Oct 25, 2011
In the end the squares were about 18” square. That’s my measurement that from my shoulder to shoulder. I joined the two squares, wrong sides facing each other, and sewed 4” from each end, leaving a 10” opening for the neck. The edges were sewn together with a Kitchener Stitch.
I opted for a boat neck opening. The edge was a bit floppy so it needs a bit of structure and some subtle decreasing so as to tighten up the edge. My solution was to do some decreasing throughout and end with a tight stitch pattern.
I picked up the stitches for the neck opening and knitted 1 row in stockinette. The following row, I decrease 10% of the stitches with K9, K2tog until I ran out of stitches. At this gauge, an extra stitch more or less is not going to be a huge deal.
I choose a stitch pattern from BW’s treasury. for the edge of the neck opening. This was a nice stitch pattern as it doesn’t roll and produces a nice tight textured fabric.
Oct 27, 2011
I haven’t decided what I’m going to do for the sleeves so I’ve moved onto the bottom edge of the sweater which would is going to be a whole lot of ribbing. I picked up the stitches of the bottom edge. I knitted 1 row. I found that knitting the last stitch of Square One and the first stitch of Square Two together (K2tog) and the same on the other end to be a nice way to ensure that here aren’t any huge gaps between the joining of the squares. I knitted a few more rows to get a bit more length. The row before the ribbing, I decreased the stitches by 10%. Again for this gauge (10 stitches per inch), this means K9, K2tog until I ran out of stitches. Then I began the 2x2 ribbing. I’m planning a good number of inches of ribbing so I’d better get going.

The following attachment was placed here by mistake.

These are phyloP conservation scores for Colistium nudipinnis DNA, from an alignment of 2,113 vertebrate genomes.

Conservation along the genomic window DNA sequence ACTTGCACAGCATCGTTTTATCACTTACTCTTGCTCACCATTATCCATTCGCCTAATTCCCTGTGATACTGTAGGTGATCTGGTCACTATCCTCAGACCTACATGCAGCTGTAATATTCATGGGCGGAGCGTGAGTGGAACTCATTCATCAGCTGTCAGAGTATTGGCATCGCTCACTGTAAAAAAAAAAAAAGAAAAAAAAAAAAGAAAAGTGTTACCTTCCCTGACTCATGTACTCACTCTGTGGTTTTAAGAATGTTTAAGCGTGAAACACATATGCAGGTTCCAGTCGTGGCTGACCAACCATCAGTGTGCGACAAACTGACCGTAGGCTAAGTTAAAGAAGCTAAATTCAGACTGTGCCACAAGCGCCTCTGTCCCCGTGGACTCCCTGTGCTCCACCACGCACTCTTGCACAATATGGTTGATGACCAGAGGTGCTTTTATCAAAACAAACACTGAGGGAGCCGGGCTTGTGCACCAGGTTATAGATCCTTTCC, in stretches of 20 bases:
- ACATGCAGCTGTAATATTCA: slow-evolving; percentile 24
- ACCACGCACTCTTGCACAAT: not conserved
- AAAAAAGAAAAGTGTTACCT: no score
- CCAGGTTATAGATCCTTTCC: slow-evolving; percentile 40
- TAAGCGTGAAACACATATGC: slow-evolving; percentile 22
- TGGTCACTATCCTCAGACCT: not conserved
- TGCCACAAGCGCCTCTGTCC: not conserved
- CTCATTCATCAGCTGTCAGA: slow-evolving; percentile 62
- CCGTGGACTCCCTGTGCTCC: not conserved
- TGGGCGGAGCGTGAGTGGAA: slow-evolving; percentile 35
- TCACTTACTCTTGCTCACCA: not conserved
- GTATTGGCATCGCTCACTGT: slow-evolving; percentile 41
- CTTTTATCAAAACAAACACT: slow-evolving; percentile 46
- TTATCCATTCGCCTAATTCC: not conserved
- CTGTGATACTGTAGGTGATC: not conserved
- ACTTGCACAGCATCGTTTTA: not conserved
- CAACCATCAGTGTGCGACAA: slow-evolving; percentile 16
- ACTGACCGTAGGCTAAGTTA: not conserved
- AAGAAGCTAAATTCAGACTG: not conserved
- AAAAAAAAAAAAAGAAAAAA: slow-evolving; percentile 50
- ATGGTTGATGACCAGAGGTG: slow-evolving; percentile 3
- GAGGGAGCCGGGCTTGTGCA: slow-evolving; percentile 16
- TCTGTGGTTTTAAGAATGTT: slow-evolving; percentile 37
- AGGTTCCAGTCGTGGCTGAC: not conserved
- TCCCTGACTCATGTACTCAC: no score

At least it’s good no-brainer knitting for listening to my Game of Thrones audio books. I’m refreshing my memory of the series since I hadn’t read them since they first came out before I embark on “A Dance with Dragons”. It goes without saying that it’s a great series to listen to while whittling away those inches of ribbing.
Nov. 4, 2011
I’m finishing up the ribbing. I added a little bit of cabling to keep me from puking with boredom. Nothing over the top, just a extra touch of flourish. Hoping to have time this weekend to get at least one sleeve mostly done.
Nov. 8, 2011
I have been experimenting with a couple of designs to run along the length of the sleeves. I think I’ve found a winner.
I had to redye a skein of yarn over the weekend to match the semi-solid deep blue of the body. It was more mottled than tonal. I was a little bit too vigorous trying to make sure that the yarn got evenly dyed and ended up with a semi-solid semi-rats nest. Spend most of last night painstakingly unwinding it.
Nov. 21, 2011
I’m halfway more than halfway done the sleeves. I have them both on the a circular needle like socks. In my little brain, it feels longer to do them seperately than to do them together though right now, it feels like it’s taking FOREVER.
Nov. 30, 2011
I’m done! Yippeeee!!!
The next time I decide to make a stranded sweater with fingering weight yarn please smack me upside the head.
The sleeves, as usual, took longer than I planned. I’ll post up photos of me wearing it as soon as I get it blocked.